Christmas Around the World
How different countries celebrate the same holiday
December 23, 2020
Christmas is coming and people all around the world will be celebrating on December 25th. While so many participate in this well-known and popular holiday, the ways in which we celebrate differ greatly, from individual, to family, to culture, and even to country. From Krampus to boat races, not everyone celebrates like those in the U.S. Here is a look at four different countries and how they celebrate this classic holiday.
Greece: the home of the first Olympics. Many Greek Christmas traditions are different from all the rest. On Christmas Eve, children start the night by singing “kalandas” (carols) while carrying around model boats decorated with golden nuts. Boats in Greece carry much meaning because they symbolize Ancient Greek culture. Another tradition is to take a cross and basil on Christmas morning and dip them into Holy water. The mother of the household then sprinkles the water all over the house because it is believed to keep the “kallikantzaroi” (bad spirits) away. The spirits are believed to come from the start of Christmas to the Epiphany of Jesus, which is twelve days. In Greece, “Merry Christmas” is “Kala Christougenna,” and presents aren’t given on Christmas, they are given on January 1st because it is St Basil’s Day.
Australia: The famous Sydney Opera House, The Outback, and Christmas on…the beach? Christmas in Australia takes place towards the beginning of the “summer holiday.” Opposite to the United States, Australians have bushfires rather than snow, and many of our classic traditions are altered to take place at the beach or outdoors. Australians often eat Christmas “lunch” as opposed to “dinner,” including cold meats and fruit platters. A popular tradition in this “land down under” is “chocolate calendars,” similar to our classic Advent calendars, which are used to count the days leading up to December 25. Because this country is surrounded by water, one of their original traditions is the Sydney to Hobart Yacht race, which happens on the 26th of December every year. This prestigious boat race is not only revered by Australians, but is viewed by fans all around the world.
Germany: one of the most popular European countries to visit for holiday travelers. Throughout December, celebrations and traditions take place in which Germans have participated for decades. German children look forward to “Sankt Nikolaus Tag,” or Saint Nicholas Day on December 5th. Before bed, children clean their shoes and leave them outside the door before going to sleep, waking up to their shoes filled with candy and small toys. But there is a dark side to this holiday, too, as “Krampus,” the Christmas antagonist, patrols the streets and punishes naughty children for their behavior.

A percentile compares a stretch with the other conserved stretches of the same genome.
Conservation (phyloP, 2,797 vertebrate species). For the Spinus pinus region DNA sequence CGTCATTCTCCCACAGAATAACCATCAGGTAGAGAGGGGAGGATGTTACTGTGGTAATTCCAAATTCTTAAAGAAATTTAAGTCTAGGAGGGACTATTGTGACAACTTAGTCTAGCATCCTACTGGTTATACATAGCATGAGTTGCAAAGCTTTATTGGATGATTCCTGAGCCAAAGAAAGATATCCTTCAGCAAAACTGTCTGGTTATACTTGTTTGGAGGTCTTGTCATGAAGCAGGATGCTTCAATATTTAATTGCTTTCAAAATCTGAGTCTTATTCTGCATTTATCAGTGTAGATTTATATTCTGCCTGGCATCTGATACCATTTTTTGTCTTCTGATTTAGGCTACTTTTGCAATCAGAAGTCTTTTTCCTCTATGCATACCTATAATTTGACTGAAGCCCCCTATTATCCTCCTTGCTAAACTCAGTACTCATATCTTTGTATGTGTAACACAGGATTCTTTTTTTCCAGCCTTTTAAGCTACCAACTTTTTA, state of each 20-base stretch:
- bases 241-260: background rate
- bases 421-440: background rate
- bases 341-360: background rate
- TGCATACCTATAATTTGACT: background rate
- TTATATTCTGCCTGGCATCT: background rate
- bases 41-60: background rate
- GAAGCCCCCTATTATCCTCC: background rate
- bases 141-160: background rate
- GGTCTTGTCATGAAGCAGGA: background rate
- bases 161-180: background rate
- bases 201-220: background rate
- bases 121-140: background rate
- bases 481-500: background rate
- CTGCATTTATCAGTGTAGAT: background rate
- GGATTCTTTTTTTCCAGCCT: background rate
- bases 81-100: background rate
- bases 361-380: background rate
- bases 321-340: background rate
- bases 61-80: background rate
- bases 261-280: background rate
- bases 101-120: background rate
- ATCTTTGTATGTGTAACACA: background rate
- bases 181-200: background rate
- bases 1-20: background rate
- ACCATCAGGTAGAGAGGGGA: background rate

“Weihnachtsmärkte” is a popular tourist and resident attraction in many parts of Germany. Weihnachtsmärkte translates to “Christmas Markets,” which is a long-lasting tradition in the German culture. Tracing back to the Middle Ages, these little shop set-ups are littered with small twinkling lights and hand-made gifts including ornaments, jewelry, clothes, and baked goods. Sold at these markets is a popular and traditional drink; like eggnog to Americans, “Glühwein” is a sort of steaming drink with flavors of spices and citruses. Similar to the U.S., Germans set up Christmas trees, hang wreaths and stockings, and exchange presents with their families on the day of December 25th, although the celebrations can start weeks before and last days after.
The Philippines: A land of beautiful beaches, unrivaled fruit, and the country who wins our Christmas celebratory spirit. Some Filipinos love to celebrate Christmas as long as possible, with celebrations often starting as early as September. Many people attend early masses or “Misa de Gallos” starting on December 16th and go to church until The Feast of the Three Kings takes place on January 6th. One of the most important decorations is the “parol,” which is a bamboo stick with a lighted star on top. It is supposed to represent the star that guided the Wise Men to Jesus Christ. And on Christmas Eve, many Filipinos stay up all night and eat a midnight feast called the Noche Buena. The feast includes many family and friends coming together and eating Lechon, ham, and other sweets. Christmas cheer fills the air on Christmas day when Santa R-Kayma Claus, a Filipino citizen, brings presents and other goods to poorer children and families that may not be able to celebrate the holiday as much as others.